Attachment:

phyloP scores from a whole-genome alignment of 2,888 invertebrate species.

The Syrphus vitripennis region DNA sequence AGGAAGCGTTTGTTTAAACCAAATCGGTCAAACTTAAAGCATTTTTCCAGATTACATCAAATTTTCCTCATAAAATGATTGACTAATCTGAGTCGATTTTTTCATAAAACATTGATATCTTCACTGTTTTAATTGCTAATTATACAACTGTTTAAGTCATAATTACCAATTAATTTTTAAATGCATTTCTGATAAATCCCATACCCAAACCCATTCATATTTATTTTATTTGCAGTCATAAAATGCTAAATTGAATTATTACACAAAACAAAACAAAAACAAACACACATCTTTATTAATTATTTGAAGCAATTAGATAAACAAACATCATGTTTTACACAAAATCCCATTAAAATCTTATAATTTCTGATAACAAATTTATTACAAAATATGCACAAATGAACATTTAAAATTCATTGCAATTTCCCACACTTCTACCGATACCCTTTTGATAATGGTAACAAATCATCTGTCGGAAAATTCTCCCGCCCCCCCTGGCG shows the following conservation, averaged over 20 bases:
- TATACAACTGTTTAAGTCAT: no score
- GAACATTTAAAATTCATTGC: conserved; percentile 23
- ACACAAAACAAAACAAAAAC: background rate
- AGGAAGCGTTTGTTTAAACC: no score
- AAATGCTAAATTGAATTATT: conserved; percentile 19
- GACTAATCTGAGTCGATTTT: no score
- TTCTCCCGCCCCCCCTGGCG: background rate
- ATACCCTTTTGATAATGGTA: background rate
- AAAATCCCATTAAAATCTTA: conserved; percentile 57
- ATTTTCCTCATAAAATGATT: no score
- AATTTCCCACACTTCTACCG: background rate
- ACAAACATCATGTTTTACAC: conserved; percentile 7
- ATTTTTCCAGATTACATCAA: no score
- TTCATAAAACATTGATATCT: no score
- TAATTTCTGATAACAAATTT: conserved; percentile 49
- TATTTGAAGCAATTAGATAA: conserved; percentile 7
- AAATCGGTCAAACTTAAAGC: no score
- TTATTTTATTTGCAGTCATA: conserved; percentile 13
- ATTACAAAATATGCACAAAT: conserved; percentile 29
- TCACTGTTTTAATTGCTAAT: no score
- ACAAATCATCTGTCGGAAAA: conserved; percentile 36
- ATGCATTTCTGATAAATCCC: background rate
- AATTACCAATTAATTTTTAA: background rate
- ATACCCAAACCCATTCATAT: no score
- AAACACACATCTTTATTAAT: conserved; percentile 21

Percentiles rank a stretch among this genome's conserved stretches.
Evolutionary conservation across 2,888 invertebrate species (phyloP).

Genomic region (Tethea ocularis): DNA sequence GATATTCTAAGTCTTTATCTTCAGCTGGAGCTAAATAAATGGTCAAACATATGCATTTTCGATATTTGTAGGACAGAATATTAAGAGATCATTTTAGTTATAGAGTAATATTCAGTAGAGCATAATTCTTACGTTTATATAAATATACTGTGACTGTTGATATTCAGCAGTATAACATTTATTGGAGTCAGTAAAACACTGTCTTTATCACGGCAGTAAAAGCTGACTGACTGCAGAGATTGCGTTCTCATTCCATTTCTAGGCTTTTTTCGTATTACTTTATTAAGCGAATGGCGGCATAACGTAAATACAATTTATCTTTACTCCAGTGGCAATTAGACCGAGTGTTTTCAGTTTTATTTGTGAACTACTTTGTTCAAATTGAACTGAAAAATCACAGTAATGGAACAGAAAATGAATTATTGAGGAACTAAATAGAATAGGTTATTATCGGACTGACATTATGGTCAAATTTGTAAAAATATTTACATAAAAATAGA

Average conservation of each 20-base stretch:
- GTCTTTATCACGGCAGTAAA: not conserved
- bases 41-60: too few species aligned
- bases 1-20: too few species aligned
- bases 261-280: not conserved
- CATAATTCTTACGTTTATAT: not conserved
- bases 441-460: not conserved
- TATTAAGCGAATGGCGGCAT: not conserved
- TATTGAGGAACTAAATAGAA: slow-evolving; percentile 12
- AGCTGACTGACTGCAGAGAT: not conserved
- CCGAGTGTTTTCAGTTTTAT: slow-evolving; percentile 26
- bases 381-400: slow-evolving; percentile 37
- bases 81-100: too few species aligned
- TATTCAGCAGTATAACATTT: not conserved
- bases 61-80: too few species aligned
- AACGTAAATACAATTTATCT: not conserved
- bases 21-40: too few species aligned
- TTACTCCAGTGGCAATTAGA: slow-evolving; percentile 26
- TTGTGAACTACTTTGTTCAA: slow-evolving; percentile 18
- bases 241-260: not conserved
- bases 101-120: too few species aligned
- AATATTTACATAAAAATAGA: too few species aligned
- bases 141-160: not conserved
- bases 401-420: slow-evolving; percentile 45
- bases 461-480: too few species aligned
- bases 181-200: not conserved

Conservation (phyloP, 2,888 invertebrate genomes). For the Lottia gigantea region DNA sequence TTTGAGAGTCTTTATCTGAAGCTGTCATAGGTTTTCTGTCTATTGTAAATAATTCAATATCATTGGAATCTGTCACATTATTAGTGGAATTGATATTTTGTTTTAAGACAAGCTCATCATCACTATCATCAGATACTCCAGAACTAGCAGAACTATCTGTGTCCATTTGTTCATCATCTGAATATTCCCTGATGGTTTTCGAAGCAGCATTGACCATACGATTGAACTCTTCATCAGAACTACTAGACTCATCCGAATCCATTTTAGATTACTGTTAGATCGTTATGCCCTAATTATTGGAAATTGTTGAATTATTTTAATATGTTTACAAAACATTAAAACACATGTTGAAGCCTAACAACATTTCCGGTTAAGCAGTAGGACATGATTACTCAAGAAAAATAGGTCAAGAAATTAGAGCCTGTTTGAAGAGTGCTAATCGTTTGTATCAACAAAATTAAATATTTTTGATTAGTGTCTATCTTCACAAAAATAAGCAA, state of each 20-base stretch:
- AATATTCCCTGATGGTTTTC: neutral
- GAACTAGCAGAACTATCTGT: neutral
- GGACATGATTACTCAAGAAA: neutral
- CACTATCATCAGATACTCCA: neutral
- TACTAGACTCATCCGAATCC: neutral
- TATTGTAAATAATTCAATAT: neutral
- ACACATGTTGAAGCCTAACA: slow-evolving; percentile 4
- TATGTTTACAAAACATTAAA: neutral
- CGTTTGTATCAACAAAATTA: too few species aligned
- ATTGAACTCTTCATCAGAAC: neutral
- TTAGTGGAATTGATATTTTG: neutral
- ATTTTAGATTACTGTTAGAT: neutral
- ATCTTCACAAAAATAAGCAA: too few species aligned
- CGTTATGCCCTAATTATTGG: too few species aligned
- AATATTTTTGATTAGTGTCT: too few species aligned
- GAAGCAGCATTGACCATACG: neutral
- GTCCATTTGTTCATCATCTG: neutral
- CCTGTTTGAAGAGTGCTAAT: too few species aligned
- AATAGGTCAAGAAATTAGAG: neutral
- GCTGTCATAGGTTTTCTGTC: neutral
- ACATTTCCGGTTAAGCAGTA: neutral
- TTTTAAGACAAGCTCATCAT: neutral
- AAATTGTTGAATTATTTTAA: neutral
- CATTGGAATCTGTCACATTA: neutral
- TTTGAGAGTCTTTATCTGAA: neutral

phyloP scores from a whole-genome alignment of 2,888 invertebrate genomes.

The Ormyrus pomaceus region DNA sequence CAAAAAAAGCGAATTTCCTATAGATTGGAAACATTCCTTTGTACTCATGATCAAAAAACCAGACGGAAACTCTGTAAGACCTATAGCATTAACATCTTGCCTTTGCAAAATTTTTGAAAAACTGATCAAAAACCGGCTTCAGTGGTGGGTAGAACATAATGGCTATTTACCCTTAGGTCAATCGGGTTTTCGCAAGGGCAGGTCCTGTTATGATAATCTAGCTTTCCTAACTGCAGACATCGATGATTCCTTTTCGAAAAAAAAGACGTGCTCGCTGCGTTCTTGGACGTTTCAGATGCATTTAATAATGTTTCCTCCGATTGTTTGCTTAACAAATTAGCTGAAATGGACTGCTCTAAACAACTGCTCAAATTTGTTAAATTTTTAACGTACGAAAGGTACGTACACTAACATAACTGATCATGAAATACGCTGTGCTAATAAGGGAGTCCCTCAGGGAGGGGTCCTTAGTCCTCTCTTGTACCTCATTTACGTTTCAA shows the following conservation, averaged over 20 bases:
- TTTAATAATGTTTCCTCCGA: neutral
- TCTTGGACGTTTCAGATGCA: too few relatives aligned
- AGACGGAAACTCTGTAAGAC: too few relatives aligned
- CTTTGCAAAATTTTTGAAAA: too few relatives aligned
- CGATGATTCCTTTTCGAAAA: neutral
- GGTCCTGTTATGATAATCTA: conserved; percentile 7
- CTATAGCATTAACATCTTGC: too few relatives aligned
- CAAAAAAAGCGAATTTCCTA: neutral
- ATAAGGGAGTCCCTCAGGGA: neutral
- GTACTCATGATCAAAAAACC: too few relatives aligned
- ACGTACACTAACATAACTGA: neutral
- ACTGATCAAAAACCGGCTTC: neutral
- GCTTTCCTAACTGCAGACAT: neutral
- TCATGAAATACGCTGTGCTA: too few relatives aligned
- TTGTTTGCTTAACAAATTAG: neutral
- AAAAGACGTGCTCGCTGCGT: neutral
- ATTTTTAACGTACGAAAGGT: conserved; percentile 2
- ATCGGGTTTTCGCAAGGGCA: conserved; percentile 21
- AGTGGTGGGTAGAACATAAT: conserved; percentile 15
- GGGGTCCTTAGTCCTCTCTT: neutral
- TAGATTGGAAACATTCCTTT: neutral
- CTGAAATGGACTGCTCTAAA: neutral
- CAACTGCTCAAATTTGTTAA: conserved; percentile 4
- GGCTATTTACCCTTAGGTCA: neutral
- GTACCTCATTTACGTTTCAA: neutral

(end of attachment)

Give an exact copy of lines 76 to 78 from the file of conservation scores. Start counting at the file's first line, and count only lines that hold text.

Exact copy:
- AATAGGTCAAGAAATTAGAG: neutral
- GCTGTCATAGGTTTTCTGTC: neutral
- ACATTTCCGGTTAAGCAGTA: neutral